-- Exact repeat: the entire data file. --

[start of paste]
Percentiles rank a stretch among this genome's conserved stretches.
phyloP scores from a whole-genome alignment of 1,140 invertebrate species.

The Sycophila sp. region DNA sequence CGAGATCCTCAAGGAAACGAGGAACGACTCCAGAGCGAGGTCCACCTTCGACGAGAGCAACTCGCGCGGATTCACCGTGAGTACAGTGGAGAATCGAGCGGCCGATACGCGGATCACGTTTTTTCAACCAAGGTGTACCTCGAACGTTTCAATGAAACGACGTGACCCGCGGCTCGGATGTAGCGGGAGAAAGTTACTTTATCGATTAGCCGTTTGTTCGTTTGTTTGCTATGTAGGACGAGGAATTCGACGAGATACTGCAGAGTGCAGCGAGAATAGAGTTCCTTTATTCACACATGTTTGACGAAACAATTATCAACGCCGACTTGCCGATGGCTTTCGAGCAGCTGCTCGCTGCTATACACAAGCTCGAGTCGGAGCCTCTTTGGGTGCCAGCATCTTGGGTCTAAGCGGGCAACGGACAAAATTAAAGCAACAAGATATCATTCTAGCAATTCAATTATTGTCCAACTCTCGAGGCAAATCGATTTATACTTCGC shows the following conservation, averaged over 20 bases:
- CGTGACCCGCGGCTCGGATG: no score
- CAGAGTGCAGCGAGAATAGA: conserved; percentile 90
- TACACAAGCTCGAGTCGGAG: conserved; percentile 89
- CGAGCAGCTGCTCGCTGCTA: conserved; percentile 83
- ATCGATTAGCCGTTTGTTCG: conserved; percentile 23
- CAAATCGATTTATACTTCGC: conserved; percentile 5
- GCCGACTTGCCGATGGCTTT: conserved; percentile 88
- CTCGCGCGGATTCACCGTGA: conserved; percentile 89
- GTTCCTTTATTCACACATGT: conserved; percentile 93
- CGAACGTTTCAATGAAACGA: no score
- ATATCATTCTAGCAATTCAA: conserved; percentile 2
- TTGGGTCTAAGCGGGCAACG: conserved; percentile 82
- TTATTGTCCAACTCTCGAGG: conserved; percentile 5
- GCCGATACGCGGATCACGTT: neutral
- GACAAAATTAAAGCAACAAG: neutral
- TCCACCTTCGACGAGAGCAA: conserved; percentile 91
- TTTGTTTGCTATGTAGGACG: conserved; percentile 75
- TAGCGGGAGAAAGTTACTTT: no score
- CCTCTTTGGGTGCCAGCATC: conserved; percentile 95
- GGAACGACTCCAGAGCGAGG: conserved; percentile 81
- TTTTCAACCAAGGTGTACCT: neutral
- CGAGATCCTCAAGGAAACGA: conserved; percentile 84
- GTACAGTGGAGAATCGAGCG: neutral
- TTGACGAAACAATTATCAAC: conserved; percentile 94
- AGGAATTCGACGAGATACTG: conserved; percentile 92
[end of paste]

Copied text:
Percentiles rank a stretch among this genome's conserved stretches.
phyloP scores from a whole-genome alignment of 1,140 invertebrate species.

The Sycophila sp. region DNA sequence CGAGATCCTCAAGGAAACGAGGAACGACTCCAGAGCGAGGTCCACCTTCGACGAGAGCAACTCGCGCGGATTCACCGTGAGTACAGTGGAGAATCGAGCGGCCGATACGCGGATCACGTTTTTTCAACCAAGGTGTACCTCGAACGTTTCAATGAAACGACGTGACCCGCGGCTCGGATGTAGCGGGAGAAAGTTACTTTATCGATTAGCCGTTTGTTCGTTTGTTTGCTATGTAGGACGAGGAATTCGACGAGATACTGCAGAGTGCAGCGAGAATAGAGTTCCTTTATTCACACATGTTTGACGAAACAATTATCAACGCCGACTTGCCGATGGCTTTCGAGCAGCTGCTCGCTGCTATACACAAGCTCGAGTCGGAGCCTCTTTGGGTGCCAGCATCTTGGGTCTAAGCGGGCAACGGACAAAATTAAAGCAACAAGATATCATTCTAGCAATTCAATTATTGTCCAACTCTCGAGGCAAATCGATTTATACTTCGC shows the following conservation, averaged over 20 bases:
- CGTGACCCGCGGCTCGGATG: no score
- CAGAGTGCAGCGAGAATAGA: conserved; percentile 90
- TACACAAGCTCGAGTCGGAG: conserved; percentile 89
- CGAGCAGCTGCTCGCTGCTA: conserved; percentile 83
- ATCGATTAGCCGTTTGTTCG: conserved; percentile 23
- CAAATCGATTTATACTTCGC: conserved; percentile 5
- GCCGACTTGCCGATGGCTTT: conserved; percentile 88
- CTCGCGCGGATTCACCGTGA: conserved; percentile 89
- GTTCCTTTATTCACACATGT: conserved; percentile 93
- CGAACGTTTCAATGAAACGA: no score
- ATATCATTCTAGCAATTCAA: conserved; percentile 2
- TTGGGTCTAAGCGGGCAACG: conserved; percentile 82
- TTATTGTCCAACTCTCGAGG: conserved; percentile 5
- GCCGATACGCGGATCACGTT: neutral
- GACAAAATTAAAGCAACAAG: neutral
- TCCACCTTCGACGAGAGCAA: conserved; percentile 91
- TTTGTTTGCTATGTAGGACG: conserved; percentile 75
- TAGCGGGAGAAAGTTACTTT: no score
- CCTCTTTGGGTGCCAGCATC: conserved; percentile 95
- GGAACGACTCCAGAGCGAGG: conserved; percentile 81
- TTTTCAACCAAGGTGTACCT: neutral
- CGAGATCCTCAAGGAAACGA: conserved; percentile 84
- GTACAGTGGAGAATCGAGCG: neutral
- TTGACGAAACAATTATCAAC: conserved; percentile 94
- AGGAATTCGACGAGATACTG: conserved; percentile 92